Re: [OPE-L] Why aren't non-labourers sources of value?

From: Rakesh Bhandari (bhandari@BERKELEY.EDU)
Date: Mon Apr 11 2005 - 17:10:38 EDT

At 1:37 PM -0700 4/11/05, Ian Wright wrote:
>  >  The issue of who produces value is at the one level definitional.
>>   Marx defines value as abstract social human labour time. One could
>>  alternatively
>>   define it in some way to include the labour of robots.
>We as theorists may be able to define value how we like, but the
>question I am interested in is what money objectively
>measures/controls, irrespective of what we may think.  A thermostat
>objectively controls the temperature of a room and has internal
>representations that both represent the ambient temperature and
>represent the absence of an ambient temperature (the desired
>temperature setting). We cannot arbitrarily say that the position of a
>bi-metallic strip in a thermostat represents, say, the number of
>people in the room. Capitalism is also a kind of control system,
>implemented in the actions of people, that has its own representation,
>that is value, with its own semantics. So the issue of who or what
>produces surplus-value cannot be definitional: there are right or
>wrong, true or false answers to the question, depending on what the
>capitalist system in reality does. Marx defines value as abstract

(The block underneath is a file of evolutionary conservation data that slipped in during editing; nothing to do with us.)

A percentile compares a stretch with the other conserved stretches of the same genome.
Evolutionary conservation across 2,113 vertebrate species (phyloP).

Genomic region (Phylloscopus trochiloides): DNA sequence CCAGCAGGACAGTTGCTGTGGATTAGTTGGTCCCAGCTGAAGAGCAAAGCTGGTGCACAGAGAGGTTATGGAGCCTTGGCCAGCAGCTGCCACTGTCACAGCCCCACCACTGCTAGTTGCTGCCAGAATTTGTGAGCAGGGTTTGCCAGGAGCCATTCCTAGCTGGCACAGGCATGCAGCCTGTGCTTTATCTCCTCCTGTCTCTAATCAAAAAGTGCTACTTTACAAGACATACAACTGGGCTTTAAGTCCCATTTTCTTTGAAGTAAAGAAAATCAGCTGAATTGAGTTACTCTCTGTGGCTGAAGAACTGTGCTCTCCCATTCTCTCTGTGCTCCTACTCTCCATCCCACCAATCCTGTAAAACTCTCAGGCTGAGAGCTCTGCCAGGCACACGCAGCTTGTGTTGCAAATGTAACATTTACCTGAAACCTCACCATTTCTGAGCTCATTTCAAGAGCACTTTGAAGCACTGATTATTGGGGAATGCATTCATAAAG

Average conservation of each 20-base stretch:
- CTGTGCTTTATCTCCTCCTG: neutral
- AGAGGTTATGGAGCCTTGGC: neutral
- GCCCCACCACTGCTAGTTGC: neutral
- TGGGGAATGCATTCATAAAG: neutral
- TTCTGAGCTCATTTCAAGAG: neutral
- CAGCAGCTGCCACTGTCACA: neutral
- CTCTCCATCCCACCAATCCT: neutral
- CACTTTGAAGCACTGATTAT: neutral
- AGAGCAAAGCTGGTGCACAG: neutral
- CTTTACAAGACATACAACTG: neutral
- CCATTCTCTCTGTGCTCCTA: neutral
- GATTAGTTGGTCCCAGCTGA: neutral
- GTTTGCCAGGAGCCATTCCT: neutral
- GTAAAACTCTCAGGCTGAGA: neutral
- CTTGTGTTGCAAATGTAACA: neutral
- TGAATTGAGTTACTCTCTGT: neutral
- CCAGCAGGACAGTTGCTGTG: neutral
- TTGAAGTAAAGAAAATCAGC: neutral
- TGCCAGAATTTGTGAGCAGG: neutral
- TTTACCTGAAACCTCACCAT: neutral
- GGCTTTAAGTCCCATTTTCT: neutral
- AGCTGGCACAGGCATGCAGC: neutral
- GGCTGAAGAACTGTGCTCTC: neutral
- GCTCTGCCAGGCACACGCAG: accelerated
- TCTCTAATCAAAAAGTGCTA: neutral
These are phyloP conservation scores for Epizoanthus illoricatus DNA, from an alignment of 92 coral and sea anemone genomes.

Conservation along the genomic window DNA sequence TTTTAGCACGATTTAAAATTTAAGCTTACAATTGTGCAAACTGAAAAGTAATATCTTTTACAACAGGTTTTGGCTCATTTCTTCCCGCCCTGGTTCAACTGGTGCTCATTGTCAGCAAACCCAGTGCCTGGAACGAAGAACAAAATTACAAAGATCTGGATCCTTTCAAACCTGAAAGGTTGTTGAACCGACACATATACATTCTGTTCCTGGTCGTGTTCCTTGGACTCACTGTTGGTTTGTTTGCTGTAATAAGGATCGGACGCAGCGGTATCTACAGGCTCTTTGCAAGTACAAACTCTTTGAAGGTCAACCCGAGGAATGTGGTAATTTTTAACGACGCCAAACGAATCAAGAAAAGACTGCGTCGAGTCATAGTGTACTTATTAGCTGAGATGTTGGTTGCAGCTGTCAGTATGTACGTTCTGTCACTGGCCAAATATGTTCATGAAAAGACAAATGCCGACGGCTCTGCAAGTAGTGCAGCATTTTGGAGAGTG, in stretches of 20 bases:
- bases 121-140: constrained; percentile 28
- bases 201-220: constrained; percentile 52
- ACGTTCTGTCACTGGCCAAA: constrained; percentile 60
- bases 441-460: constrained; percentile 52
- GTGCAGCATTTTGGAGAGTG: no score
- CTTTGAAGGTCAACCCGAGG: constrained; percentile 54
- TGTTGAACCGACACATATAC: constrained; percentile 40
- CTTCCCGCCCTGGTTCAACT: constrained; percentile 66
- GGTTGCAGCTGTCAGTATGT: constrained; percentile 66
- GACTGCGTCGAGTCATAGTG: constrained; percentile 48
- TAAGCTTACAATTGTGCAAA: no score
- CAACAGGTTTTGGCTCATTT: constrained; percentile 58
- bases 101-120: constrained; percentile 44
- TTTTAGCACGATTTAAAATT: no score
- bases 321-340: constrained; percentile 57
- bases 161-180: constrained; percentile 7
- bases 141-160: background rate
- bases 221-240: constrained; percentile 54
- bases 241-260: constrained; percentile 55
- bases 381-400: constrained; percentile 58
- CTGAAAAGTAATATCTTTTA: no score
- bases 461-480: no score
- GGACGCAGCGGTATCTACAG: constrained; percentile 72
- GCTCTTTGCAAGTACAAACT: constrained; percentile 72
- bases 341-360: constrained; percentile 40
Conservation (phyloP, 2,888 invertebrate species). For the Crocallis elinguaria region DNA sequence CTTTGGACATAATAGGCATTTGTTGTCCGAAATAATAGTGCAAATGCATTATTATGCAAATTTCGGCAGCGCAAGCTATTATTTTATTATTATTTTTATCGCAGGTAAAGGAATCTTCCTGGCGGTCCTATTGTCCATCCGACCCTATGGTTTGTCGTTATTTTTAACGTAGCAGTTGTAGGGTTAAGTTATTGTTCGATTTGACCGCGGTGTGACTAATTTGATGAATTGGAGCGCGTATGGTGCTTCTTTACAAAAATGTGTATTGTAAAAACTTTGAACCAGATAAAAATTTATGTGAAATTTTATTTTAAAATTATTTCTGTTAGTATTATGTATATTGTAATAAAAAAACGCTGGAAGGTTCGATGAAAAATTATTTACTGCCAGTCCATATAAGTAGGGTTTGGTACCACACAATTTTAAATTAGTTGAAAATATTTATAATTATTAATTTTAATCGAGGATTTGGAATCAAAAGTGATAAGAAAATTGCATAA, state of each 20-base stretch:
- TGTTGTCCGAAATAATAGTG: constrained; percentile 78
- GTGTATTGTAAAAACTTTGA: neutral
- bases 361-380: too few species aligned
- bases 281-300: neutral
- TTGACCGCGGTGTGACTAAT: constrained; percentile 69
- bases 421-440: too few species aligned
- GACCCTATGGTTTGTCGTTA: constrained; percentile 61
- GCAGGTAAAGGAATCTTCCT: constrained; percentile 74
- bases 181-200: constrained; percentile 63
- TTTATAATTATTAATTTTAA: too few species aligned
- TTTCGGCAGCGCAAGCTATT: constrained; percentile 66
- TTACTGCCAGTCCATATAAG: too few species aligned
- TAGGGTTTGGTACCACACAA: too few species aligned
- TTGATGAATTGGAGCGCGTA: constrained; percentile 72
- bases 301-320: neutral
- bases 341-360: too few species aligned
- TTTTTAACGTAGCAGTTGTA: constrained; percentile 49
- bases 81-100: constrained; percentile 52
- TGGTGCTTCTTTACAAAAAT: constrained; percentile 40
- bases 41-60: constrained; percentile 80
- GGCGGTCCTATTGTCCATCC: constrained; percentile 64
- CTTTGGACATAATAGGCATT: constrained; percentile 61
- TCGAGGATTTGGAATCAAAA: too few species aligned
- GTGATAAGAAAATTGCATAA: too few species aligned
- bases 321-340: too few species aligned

>social labour-time, but as far as I understand it he tries to give
>theoretical reasons why value necessarily must be that, and nothing

And some of those theoretical reasons are given in the famous letter
to Kugelmann--every child knows. What I find missing in the
conversation is the ontological commitment implicit in that letter.
It seems tome that primacy is given not to the individual but to the
quasi organism of social labor certain forms of which allow for the
development of what have become valued individual capacities. The
individual is thus the result of social development. Which is not to
question its importance. The development of this very social product
could indeed be the very reason for socialism.

I think Shaikh has begun a truly excellent analysis of this idea of
social labor in his short note on abstract and concrete labor in the
new Palgrave Marxian economics, but there is a lot more to be said.

And to say more Marxists will have to turn to anthropology and
history, I think. Not simply the exegesis of Marx's texts.


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